Physical Education

Poverty and poor grades: finding remedies

Once again, little Jean-Marc didn't do his homework. At home, no one could help him finish his exercises. His parents were too busy trying to make ends meet. Like 36.6% of young Québecers who live in an underprivileged environment, Jean-Marc is at high risk for joining the ranks of dropouts.

The Ministry of Education of Québec decided to strike a major blow with its strategy to “Encourage the success of secondary students in underprivileged environments”. The project, which will cost $125M over five years and bring together close to 200 schools and ten researchers, represents a tremendous challenge for Michel Janocz, associate professor in the School of Psychological Education and head of the scientific team responsible for evaluating it. “Living in an underprivileged environment considerably increases the risk of failure at school. When there’s no money and the parents toil just to stay alive, they often don't have the time or energy to provide appropriate support to their children,” he explains. Inadequate housing, lack of food and a thousand other worries can put children’s performance at school on the back burner. Added to that, an underprivileged socio-economic environment is often accompanied by a poor social cohesion, unlike more comfortable surroundings. “In areas where social cohesion is strong, people tend to help each other and take care of the neighbours’ children. In poor neighbourhoods, fewer adults can spend time helping children.”

Potential dropouts are hard to spot. Some children can present a risk from primary school onward. But the Ministry of Education has decided to concentrate its energies on the critical period of adolescence, by trying to improve the quality of secondary schools: “If you improve the quality of a school, you always encourage the kids to be successful,” notes Mr. Janocz. A school’s value comes from much more than just its teachers: the general climate, the support provided by the community and organizational practices are just some of the ingredients that the strategy should put on its menu.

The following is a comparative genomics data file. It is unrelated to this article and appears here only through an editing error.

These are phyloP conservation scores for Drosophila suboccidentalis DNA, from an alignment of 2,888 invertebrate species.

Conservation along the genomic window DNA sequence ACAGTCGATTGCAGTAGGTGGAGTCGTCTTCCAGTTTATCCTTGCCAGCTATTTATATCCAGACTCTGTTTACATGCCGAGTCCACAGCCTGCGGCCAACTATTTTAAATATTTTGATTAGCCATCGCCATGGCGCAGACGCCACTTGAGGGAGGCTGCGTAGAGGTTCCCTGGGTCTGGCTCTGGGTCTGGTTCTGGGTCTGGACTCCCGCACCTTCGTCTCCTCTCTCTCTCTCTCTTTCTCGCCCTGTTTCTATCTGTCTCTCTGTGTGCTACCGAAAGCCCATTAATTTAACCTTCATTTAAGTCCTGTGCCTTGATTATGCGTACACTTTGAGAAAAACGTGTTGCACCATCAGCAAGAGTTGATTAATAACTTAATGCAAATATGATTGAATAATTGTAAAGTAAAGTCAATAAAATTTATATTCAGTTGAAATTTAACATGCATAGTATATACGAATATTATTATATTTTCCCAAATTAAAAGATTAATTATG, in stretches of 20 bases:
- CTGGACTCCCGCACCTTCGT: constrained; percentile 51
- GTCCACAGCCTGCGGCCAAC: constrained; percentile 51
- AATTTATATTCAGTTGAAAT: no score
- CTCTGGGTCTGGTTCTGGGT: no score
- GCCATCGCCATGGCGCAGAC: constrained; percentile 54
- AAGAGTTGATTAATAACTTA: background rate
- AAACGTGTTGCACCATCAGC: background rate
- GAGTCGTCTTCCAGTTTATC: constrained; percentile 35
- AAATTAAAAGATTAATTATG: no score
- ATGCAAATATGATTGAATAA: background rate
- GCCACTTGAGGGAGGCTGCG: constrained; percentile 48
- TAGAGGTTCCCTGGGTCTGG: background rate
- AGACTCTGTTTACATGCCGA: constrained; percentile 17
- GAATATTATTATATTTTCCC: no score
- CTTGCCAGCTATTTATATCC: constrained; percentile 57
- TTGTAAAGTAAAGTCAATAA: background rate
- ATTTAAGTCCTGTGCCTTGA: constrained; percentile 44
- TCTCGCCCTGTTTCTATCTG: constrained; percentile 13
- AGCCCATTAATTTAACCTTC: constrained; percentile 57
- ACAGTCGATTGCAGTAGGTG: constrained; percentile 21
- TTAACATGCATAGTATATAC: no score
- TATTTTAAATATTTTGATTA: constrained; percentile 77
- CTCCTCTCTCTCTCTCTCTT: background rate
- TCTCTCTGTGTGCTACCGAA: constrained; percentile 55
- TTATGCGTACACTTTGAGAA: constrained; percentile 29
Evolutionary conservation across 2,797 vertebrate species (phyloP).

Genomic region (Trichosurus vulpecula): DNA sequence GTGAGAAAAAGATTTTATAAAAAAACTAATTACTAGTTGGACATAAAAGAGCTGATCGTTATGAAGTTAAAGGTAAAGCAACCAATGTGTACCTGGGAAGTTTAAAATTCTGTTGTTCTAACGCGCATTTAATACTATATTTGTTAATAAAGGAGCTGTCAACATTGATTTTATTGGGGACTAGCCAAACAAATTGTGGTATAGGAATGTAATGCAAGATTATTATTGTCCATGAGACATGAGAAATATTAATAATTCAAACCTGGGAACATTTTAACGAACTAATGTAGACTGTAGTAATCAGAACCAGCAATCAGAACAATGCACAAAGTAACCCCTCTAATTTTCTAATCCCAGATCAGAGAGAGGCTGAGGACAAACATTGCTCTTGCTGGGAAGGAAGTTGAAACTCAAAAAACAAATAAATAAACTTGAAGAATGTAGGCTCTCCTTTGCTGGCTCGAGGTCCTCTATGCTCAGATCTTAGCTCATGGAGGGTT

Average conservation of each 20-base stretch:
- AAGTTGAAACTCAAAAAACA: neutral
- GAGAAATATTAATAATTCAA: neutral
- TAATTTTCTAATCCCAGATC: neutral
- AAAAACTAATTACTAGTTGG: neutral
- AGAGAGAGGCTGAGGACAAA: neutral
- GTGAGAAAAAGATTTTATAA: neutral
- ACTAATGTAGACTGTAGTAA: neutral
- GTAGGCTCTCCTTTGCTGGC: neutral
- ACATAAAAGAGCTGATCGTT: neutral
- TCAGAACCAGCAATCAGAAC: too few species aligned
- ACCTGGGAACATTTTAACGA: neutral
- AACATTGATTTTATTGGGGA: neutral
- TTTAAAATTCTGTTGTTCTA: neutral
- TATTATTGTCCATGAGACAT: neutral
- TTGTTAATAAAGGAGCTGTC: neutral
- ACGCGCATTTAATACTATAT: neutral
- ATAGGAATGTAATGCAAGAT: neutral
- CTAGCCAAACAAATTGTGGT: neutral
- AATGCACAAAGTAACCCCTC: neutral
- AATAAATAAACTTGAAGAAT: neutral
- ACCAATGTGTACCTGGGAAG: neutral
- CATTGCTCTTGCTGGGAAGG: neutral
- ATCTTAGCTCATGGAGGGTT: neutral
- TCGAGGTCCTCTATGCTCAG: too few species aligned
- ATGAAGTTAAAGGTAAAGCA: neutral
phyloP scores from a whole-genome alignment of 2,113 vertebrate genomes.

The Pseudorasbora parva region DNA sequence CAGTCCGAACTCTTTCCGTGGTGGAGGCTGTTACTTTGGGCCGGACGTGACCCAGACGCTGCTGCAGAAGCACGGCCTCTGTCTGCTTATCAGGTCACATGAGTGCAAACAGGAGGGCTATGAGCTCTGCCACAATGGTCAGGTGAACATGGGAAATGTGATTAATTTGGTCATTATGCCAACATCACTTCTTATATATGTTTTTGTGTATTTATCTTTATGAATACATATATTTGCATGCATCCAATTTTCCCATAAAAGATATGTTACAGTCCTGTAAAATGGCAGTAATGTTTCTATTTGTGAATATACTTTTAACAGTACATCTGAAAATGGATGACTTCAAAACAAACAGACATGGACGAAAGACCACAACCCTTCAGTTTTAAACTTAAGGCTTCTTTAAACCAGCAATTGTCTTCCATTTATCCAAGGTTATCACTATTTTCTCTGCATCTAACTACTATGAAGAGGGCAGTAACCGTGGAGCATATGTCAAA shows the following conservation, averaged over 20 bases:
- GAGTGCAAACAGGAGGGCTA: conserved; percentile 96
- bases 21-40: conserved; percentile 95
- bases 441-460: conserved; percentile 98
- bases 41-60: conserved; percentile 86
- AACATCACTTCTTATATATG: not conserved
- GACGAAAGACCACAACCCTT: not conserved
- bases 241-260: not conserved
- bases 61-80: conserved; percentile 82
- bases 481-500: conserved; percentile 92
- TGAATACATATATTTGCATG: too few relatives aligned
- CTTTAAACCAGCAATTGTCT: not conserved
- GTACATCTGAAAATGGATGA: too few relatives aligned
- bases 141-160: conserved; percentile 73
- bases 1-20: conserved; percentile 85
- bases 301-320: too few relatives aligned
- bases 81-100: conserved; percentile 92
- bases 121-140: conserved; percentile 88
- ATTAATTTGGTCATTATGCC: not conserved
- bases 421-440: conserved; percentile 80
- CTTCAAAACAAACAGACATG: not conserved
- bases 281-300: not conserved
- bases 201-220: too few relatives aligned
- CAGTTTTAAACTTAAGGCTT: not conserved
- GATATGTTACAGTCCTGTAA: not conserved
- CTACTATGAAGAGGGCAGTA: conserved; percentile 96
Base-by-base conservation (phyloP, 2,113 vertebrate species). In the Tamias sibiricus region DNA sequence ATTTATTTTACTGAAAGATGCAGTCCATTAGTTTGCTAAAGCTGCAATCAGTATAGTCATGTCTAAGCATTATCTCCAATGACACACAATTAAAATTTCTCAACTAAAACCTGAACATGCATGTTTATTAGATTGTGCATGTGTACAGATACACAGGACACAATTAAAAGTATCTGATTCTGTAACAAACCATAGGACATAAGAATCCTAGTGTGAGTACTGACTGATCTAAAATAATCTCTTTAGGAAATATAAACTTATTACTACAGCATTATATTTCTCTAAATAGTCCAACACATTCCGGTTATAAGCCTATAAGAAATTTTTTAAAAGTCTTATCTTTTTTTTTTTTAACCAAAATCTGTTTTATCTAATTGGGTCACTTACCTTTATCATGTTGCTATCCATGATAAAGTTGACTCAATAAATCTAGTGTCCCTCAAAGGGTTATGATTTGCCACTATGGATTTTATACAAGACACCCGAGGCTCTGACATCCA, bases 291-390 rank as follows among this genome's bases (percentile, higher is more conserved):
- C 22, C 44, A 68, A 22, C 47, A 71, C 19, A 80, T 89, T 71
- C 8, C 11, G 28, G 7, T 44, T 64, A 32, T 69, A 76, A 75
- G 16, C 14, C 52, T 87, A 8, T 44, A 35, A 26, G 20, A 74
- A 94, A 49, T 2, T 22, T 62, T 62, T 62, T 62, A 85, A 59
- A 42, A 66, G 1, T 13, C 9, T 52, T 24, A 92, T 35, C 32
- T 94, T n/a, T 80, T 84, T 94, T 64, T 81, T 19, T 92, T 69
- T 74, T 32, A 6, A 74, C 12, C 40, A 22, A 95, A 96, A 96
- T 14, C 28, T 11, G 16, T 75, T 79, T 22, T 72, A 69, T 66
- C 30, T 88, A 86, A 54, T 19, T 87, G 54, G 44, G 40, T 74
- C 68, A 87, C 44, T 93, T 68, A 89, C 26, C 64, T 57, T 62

For the researchers, the first step in the project is to help a group of target schools identify their strengths and weaknesses through questionnaires, discussion groups and individual interviews with the children, staff members and parents. Some pupils will even be individually monitored for five years. Every dimension of the school experience is being put under the magnifying glass: the questions deal with everything from educational practices and the students’ progress to the perception of work relations between management and staff.

Researcher: Michel Janocz
Telephone: (514) 343-6111, poste 2513
Funding: Ministry of Education of Québec


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